CASA Program

CASA Programs

CASA

Court Appointed Special Advocates

What is a CASA?

When a child is in the juvenile court system due to abuse or neglect, a CASA (Court Appointed Special Advocate) volunteer represents the best interest of the child in court hearings and many other areas of the child’s life. The purpose of CASA is to be the child’s voice in court, making sure children are safe, have a permanent home and have the opportunity to thrive.  Without a CASA, children may find themselves trapped in the court and child welfare system, spending their entire childhood moving from one temporary placement to another.

How does the CASA model work?

CASA volunteers are appointed by judges to advocate for children’s best interests. They stay with each case until it is closed and the child is in a safe, permanent home. Volunteers work with legal and child welfare professionals, educators and service providers to ensure that judges have all the information they need. Volunteers help judges develop a fuller picture of each child’s life. Their advocacy enables judges to make the most well-informed decision for each child.

What does a CASA volunteer do?

As a CASA volunteer, you will form a one-on-one relationship with a child to get a full picture of the case. A CASA volunteer’s work with children is one-on-one, but they do not work alone. Each volunteer is trained and supported by highly qualified CAPS staff member.

How can I become a CASA volunteer?

To change a child’s life for the better, click the volunteer link below. You’ll be trained and supported every step of the way.

Thank you to our national funder

For more information:

Apply Today
Contact Us
Optima Link
CASA Portal

Help CAPS Meet the Growing Need by Becoming a CASA Volunteer Today!

The Problem: overwhelmed systems

Child welfare systems are in a state of crisis, partly due to a devastating opioid epidemic.

More than 440,000 children are in foster care on any given day.

The average child in foster care spends more than a year in care.

The Solution: advocates from the community

Volunteer advocates are screened, trained and supported by CASA program staff.

CASA volunteers form a one-on-one relationship with a child and get a full picture of the case.

Judges depend on CASA volunteers for critical information to help them make the most well-informed decisions.

CASA

Court Appointed Special Advocates

What is a CASA?

When a child is in the juvenile court system due to abuse or neglect, a CASA (Court Appointed Special Advocate) volunteer represents the best interest of the child in court hearings and many other areas of the child’s life. The purpose of CASA is to be the child’s voice in court, making sure children are safe, have a permanent home and have the opportunity to thrive.  Without a CASA, children may find themselves trapped in the court and child welfare system, spending their entire childhood moving from one temporary placement to another.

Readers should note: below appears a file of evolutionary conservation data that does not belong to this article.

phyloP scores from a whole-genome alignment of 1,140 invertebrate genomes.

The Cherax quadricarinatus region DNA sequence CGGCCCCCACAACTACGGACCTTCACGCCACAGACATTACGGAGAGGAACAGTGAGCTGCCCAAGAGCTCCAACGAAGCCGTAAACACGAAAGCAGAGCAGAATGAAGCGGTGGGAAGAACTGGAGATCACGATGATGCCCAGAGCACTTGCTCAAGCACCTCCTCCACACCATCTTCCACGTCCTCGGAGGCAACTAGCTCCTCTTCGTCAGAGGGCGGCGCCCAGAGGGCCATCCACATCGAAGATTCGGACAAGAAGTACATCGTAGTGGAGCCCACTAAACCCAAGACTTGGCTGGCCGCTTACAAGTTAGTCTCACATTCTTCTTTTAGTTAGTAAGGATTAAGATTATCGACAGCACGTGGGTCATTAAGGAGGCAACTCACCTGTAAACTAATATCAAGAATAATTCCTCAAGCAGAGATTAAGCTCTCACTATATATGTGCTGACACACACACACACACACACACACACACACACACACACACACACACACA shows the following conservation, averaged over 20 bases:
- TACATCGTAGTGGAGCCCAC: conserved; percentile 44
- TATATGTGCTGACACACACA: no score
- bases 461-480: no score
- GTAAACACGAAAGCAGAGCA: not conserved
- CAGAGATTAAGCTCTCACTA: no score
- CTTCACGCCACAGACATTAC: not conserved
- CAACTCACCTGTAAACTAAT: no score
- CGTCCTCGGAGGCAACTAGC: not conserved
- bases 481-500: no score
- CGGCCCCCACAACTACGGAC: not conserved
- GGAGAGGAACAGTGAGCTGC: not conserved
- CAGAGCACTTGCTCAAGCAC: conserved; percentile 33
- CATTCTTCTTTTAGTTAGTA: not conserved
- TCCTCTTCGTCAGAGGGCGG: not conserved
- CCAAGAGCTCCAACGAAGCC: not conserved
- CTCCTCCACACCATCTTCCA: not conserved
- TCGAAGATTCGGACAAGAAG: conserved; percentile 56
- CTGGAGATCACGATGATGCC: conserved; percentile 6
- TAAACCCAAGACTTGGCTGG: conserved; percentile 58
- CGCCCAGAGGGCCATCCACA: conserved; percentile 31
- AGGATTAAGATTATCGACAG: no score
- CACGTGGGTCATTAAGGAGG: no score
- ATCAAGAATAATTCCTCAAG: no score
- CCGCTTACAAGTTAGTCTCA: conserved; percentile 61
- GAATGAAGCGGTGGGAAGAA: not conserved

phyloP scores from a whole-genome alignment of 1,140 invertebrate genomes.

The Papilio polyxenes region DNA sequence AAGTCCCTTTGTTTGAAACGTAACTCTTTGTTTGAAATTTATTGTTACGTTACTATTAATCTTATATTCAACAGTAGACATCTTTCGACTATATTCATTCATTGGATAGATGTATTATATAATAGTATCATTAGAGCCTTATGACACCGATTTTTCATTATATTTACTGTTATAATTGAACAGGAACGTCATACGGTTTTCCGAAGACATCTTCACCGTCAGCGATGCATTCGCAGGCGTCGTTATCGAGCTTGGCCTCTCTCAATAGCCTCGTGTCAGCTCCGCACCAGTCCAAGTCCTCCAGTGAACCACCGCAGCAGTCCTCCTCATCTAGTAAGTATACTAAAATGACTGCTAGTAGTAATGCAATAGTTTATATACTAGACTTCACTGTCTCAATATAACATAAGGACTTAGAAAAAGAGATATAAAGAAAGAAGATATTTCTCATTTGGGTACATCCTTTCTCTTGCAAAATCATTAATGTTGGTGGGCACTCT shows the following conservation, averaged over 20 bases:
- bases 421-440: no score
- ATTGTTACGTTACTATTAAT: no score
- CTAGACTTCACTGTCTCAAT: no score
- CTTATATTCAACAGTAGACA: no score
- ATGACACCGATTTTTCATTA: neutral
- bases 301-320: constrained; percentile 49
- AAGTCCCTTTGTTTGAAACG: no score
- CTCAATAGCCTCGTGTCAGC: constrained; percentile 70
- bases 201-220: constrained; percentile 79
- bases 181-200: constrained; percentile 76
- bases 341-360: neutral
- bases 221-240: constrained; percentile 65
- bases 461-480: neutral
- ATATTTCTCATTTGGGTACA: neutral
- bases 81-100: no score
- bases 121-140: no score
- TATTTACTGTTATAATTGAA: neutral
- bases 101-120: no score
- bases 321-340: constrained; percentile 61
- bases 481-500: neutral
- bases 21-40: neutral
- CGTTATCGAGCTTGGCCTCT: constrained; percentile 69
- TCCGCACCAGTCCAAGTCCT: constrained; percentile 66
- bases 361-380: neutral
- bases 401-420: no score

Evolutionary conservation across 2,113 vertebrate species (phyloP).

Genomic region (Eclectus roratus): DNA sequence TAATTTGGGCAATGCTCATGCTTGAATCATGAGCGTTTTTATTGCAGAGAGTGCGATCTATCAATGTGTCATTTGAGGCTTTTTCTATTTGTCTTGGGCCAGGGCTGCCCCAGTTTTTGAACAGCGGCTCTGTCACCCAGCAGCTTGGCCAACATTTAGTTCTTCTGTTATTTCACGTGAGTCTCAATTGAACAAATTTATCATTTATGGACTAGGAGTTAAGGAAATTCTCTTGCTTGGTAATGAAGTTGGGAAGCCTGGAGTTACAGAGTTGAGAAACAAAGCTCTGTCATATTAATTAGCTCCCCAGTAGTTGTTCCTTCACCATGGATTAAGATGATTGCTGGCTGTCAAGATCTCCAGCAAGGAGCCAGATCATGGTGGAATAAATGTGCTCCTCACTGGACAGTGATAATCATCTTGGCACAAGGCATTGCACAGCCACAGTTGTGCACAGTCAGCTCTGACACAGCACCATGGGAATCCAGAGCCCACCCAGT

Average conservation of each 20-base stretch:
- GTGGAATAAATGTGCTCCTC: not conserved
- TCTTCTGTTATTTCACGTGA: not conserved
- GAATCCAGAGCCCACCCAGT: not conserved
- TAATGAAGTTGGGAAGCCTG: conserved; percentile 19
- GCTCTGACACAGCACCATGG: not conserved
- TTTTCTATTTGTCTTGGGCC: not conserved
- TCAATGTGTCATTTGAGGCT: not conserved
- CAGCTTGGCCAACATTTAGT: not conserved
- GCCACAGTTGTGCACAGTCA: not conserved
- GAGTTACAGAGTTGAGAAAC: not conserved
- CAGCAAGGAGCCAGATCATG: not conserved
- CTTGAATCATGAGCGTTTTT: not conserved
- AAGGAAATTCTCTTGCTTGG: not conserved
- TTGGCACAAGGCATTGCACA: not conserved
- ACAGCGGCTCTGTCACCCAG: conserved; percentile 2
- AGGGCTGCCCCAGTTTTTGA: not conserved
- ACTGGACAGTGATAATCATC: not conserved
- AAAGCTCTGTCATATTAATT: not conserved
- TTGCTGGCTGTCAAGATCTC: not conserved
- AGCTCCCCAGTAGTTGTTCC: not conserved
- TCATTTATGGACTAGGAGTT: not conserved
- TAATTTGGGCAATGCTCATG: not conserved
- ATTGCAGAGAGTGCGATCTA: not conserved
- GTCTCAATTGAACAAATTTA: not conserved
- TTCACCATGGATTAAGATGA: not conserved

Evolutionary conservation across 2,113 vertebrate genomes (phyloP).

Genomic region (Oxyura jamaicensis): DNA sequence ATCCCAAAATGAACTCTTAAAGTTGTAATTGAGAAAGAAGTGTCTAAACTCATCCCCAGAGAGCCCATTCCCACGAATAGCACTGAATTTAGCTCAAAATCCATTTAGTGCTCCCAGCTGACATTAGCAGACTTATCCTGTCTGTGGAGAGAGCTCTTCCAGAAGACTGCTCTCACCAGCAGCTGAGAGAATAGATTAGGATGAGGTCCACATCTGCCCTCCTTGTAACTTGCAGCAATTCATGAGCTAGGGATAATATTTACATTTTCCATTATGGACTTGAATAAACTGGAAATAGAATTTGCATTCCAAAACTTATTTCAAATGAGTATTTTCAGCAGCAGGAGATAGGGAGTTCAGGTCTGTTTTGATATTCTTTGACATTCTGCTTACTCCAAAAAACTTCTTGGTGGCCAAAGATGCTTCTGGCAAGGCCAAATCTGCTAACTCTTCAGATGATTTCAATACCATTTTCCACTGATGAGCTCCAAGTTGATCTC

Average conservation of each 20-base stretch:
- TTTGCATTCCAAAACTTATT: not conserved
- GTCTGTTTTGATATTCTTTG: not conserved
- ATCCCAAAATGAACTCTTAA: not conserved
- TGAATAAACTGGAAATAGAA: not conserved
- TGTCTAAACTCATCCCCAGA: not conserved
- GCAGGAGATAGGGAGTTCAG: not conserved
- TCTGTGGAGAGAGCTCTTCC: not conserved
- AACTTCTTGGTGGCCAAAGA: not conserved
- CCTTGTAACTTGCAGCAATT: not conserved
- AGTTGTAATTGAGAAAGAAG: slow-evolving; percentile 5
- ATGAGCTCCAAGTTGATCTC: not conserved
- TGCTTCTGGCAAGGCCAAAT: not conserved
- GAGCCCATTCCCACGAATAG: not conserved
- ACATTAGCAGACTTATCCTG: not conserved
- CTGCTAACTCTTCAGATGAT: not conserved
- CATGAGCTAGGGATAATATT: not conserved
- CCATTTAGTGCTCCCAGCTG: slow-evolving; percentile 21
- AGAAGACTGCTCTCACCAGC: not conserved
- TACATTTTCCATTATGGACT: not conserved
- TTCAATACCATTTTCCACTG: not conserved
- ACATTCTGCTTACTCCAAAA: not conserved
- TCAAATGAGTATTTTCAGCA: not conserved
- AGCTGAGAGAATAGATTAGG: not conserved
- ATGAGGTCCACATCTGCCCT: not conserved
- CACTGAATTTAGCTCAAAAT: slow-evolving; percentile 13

How does the CASA model work?

CASA volunteers are appointed by judges to advocate for children’s best interests. They stay with each case until it is closed and the child is in a safe, permanent home. Volunteers work with legal and child welfare professionals, educators and service providers to ensure that judges have all the information they need. Volunteers help judges develop a fuller picture of each child’s life. Their advocacy enables judges to make the most well-informed decision for each child.

What does a CASA volunteer do?

As a CASA volunteer, you will form a one-on-one relationship with a child to get a full picture of the case. A CASA volunteer’s work with children is one-on-one, but they do not work alone. Each volunteer is trained and supported by highly qualified CAPS staff member.

How can I become a CASA volunteer?

To change a child’s life for the better, click the volunteer link below. You’ll be trained and supported every step of the way.

Thank you to our national funder

For More Information:

Apply Today
Contact Us
Optima Link
CASA Portal

Help CAPS Meet the Growing Need by Becoming a CASA Volunteer Today!

The Problem: overwhelmed systems

  • Child welfare systems are in a state of crisis, partly due to a devastating opioid epidemic.

  • More than 440,000 children are in foster care on any given day.

  • The average child in foster care spends more than a year in care.

The Solution: advocates from the community

  • Volunteer advocates are screened, trained and supported by CASA program staff.

  • CASA volunteers form a one-on-one relationship with a child and get a full picture of the case.

  • Judges depend on CASA volunteers for critical information to help them make the most well-informed decisions.